Personnel and salary increases are among the top priorities in the proposed 2022 budget talks between department officials and county leaders. 

Several officials, representing offices within county government, discussed those topics and much more during a nearly two-hour work session Tuesday afternoon with members of the Baldwin County Board of Commissioners

One of those seeking pay increases for employees is Baldwin County Sheriff Bill Massee.

The sheriff is requesting $410,000 in order to make such happen.

“You know the last two years have been real strange for our world,” Massee told commissioners. “And it’s been an unbelievable year for law enforcement and being in the profession that I’m in.”

He informed commissioners that he was approaching them differently than he had in the past. 

“I’ll be real blunt with you. I didn’t bring my line-item budget in here because y’all have got a staff that works for y’all that truly helps us year-round where we know where we stand with our budget,” Massee said. “They're not hesitant at all to call us and say, ‘Look, y’all need to watch this line item. Y’all need to look at this.’ They work very closely with us.”

Massee told commissioners that he was in a little different situation from other constitutionally elected officers in Baldwin County.

“We don’t close on Fridays; we don’t not work on Saturdays, and we don’t stop work at 5:30 p.m. or 6 p.m.,” Massee said.

The sheriff said his people don’t lay out of work.

“They take vacation, they take holidays, and they take sick time,” Massee said. “We’ve had some people that have tested positive for COVID-19, but to be honest with you, they stayed out only the appropriate time. None of them abused it — not the first one.”

Massee said he was smart enough to know that the sheriff’s office is the biggest liability that exists within the county government.

The sheriff explained that he currently has 225 inmates in the county jail.

“We are full of mentally ill people; we are full of people addicted to drugs,” Massee said. “We have all kinds of problems in our jail. I’ve got young men and women and maybe even some older men and women, who work 12-hour shifts, and I see that [County Commissioner Emily] Davis has her mask on, but I’m telling you, Miss Davis doesn’t wear her mask 12-hours a day. I’ve got employees who work inside a building 12 hours a day with a mask. It’s very hard work.”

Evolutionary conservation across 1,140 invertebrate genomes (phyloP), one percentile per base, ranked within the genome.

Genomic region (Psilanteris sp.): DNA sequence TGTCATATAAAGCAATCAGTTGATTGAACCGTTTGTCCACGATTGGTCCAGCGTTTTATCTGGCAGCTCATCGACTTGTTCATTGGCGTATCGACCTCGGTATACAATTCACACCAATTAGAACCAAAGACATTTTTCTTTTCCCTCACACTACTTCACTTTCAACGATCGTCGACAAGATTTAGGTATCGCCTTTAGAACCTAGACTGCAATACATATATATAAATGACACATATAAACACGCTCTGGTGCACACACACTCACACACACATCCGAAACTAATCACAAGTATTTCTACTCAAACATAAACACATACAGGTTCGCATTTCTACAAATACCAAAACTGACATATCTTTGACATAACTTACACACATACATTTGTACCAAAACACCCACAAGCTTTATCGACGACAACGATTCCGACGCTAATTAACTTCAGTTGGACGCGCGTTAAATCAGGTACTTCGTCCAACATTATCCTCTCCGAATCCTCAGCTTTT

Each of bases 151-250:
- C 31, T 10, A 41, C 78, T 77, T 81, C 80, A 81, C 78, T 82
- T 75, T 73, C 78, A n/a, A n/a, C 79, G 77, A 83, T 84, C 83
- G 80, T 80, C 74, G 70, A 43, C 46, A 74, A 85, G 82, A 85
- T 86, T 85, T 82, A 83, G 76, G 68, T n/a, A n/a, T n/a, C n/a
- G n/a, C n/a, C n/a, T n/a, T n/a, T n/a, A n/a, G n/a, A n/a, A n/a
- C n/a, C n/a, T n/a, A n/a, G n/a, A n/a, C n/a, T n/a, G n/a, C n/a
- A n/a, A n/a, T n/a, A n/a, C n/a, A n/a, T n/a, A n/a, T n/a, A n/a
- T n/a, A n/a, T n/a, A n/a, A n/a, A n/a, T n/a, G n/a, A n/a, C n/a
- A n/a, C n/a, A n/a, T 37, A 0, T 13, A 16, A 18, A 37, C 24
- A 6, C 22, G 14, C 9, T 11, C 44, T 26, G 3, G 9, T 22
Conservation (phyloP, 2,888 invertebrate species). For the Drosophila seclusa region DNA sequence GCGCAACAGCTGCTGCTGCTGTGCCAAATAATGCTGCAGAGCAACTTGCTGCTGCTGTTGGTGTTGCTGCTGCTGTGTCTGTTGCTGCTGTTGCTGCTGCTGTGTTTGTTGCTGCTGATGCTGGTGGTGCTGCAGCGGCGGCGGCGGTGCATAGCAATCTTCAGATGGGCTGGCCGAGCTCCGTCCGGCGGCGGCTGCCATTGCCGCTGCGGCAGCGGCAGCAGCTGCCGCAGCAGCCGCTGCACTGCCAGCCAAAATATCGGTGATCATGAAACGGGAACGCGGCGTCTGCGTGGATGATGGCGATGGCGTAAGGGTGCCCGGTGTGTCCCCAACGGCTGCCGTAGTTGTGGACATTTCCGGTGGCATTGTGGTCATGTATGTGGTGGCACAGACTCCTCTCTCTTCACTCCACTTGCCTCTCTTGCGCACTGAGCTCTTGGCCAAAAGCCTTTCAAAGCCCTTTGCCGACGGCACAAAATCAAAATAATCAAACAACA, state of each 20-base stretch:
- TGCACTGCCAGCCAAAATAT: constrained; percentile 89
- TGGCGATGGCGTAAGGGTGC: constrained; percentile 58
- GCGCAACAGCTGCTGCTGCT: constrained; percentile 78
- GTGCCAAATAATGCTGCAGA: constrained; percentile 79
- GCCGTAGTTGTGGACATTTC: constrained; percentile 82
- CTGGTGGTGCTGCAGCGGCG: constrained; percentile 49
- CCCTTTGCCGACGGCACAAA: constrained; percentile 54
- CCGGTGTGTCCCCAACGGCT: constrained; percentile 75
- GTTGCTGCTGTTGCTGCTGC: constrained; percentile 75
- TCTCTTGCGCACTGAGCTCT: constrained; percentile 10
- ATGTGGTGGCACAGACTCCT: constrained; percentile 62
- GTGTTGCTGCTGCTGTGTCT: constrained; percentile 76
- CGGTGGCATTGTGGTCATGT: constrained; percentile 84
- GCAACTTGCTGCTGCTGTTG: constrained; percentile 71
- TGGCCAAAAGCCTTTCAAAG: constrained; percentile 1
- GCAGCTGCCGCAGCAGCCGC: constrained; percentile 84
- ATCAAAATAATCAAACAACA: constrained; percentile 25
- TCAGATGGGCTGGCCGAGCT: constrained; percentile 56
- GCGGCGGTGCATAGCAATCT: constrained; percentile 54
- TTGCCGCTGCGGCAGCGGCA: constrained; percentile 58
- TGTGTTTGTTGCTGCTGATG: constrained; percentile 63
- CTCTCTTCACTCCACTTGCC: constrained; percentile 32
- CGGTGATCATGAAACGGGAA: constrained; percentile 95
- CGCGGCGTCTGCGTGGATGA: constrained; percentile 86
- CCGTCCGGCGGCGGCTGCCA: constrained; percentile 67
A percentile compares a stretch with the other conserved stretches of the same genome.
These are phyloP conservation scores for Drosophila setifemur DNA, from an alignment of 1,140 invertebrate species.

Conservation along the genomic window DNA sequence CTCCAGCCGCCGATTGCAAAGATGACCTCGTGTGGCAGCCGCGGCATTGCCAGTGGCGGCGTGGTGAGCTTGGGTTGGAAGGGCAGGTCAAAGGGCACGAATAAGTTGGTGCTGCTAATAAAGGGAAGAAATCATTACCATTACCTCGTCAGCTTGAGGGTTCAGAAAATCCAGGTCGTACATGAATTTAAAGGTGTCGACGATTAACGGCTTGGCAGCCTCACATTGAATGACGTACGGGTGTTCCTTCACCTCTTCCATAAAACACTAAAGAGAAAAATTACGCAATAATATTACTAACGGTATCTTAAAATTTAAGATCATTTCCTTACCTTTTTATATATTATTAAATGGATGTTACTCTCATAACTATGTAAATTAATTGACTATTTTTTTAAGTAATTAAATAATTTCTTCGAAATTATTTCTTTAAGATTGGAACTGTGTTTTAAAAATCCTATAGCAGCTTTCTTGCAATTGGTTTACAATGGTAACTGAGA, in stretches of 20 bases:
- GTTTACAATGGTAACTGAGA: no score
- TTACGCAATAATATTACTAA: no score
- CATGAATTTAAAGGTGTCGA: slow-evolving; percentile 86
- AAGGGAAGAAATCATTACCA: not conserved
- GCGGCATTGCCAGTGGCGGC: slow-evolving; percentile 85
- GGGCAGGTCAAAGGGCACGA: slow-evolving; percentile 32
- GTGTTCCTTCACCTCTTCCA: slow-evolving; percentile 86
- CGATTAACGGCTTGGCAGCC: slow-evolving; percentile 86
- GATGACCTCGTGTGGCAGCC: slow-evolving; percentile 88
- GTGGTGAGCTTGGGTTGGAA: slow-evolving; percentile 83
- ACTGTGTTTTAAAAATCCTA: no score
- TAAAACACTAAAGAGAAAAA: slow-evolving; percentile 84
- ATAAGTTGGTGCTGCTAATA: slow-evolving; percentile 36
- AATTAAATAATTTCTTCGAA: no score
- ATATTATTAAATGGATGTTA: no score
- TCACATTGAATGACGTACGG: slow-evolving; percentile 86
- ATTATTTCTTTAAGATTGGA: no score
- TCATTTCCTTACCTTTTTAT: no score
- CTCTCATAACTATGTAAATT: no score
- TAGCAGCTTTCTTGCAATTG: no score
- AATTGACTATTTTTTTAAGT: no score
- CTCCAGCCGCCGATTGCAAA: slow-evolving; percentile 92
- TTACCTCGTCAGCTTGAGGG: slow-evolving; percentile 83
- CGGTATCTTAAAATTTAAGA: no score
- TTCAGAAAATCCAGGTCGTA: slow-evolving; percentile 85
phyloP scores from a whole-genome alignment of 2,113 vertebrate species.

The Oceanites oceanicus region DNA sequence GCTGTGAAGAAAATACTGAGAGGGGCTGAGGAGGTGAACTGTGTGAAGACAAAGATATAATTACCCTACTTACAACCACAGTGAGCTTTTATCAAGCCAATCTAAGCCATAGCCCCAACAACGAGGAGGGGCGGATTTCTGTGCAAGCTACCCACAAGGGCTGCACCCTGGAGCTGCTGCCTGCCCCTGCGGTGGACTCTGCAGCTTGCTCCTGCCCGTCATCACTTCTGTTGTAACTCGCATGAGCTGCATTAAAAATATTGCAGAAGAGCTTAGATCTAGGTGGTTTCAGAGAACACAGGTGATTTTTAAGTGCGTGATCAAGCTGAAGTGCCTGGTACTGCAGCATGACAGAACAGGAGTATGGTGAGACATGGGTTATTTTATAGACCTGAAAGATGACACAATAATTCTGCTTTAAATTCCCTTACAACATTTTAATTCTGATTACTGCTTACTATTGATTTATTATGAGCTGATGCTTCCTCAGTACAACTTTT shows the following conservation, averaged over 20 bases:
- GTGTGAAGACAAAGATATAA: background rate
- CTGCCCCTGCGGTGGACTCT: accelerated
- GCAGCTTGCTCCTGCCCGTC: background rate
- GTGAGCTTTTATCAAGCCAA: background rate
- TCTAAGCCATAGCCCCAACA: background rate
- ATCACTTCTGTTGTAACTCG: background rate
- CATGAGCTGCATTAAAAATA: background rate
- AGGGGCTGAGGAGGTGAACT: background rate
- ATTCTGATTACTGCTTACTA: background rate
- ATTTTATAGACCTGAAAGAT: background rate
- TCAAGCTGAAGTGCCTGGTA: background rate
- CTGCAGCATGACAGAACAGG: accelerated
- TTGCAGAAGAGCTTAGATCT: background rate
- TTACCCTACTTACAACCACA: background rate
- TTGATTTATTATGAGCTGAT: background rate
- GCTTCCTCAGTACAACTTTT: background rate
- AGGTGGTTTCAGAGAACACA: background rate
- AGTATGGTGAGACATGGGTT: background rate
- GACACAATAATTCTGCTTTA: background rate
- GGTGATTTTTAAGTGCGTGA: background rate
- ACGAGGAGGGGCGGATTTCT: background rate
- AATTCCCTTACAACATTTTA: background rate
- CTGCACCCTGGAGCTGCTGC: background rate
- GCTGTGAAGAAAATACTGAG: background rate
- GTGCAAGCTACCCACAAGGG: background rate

Massee said his jail staff had been “very professional” and that deputies had and continued to perform and respond to calls during the current pandemic, which is now deep into its second year.

“We’re in a law enforcement crisis,” Massee told county commissioners.

He noted that the Atlanta Police Department, as well as the Georgia State Patrol, are both 400-plus short when it comes to personnel.

“They’re (Georgia State Patrol) so short that they’re recruiting all of our people,” Massee said. “They’re letting them go to a shorter term of Georgia State Patrol School. So, in my presentation to you today, quite candidly, I ask for nothing in my budget except salary increases. I want to raise the detention pay for the people in our jail to where their starting pay is higher than the people who work for the (Georgia) Department of Corrections.”

Massee commended his jail staff.

“I’ve got an initiative going with Georgia College & State University,” Massee said. “We work with the technical school and Georgia Military College just started this George Hogan incentive where they let somebody go to college for two years on a scholarship if they will come and work for the Baldwin County Sheriff’s Office as a deputy sheriff.”

The sheriff said his office actively recruits everywhere, including local college campuses.

“We are 15 short,” Massee said. “If you divide my 15 short and our population and you divide the Atlanta Police Department’s population by their 430 short, they lack one per 1,800 people; I lack one for every 3,000 people in Baldwin County.”

The chief law enforcement officer of the county said when a local resident dials 911 at 2 a.m., they don’t want the 911 center to be closed, and they don’t want to not have a professional response.

Massee also asked for pay increases for his radio dispatchers.

“They are all certified and they do an excellent job for us,” Massee said. “They are the tip of the sword; they are the point of the spear when somebody calls. They’re the ones that help us be a professional agency and a professional county.”

 The sheriff said he hopes that his requests in the new budget are enough to raise the starting pay of detention officers, dispatchers and road patrol deputies.

“Hopefully, that will make us be in a situation to where we will be able to recruit even in the hard times that we’re in,” Massee said. “So, that’s my presentation to y’all. It’s pure and simple.”

  

 

 

 

 

 

 

 

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